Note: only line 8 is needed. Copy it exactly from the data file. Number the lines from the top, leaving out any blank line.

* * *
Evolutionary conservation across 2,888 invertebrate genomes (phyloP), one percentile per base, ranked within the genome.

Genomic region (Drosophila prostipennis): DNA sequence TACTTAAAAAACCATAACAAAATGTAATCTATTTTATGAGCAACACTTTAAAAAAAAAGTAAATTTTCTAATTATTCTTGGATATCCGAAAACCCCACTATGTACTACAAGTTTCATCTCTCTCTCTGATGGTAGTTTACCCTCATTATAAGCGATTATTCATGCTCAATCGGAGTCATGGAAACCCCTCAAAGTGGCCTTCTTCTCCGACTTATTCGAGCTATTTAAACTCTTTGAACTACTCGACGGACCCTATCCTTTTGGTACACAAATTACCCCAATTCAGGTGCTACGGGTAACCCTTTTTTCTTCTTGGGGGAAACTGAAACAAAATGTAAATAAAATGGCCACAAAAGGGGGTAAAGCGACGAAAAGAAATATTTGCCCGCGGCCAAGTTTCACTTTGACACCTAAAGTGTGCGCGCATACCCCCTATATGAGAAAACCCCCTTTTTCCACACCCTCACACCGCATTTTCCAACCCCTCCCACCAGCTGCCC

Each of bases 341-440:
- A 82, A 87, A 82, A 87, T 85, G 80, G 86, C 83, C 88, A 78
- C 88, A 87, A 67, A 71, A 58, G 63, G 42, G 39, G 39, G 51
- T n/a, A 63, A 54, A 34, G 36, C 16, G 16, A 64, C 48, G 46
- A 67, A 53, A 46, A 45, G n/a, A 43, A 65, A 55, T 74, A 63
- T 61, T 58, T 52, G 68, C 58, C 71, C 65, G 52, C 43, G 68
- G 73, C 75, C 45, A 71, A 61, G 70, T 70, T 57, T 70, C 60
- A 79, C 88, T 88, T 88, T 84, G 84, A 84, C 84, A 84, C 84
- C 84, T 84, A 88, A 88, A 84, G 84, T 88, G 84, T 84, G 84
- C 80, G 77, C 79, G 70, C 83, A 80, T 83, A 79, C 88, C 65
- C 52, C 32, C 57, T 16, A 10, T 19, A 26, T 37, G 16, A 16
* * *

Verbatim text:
- T 61, T 58, T 52, G 68, C 58, C 71, C 65, G 52, C 43, G 68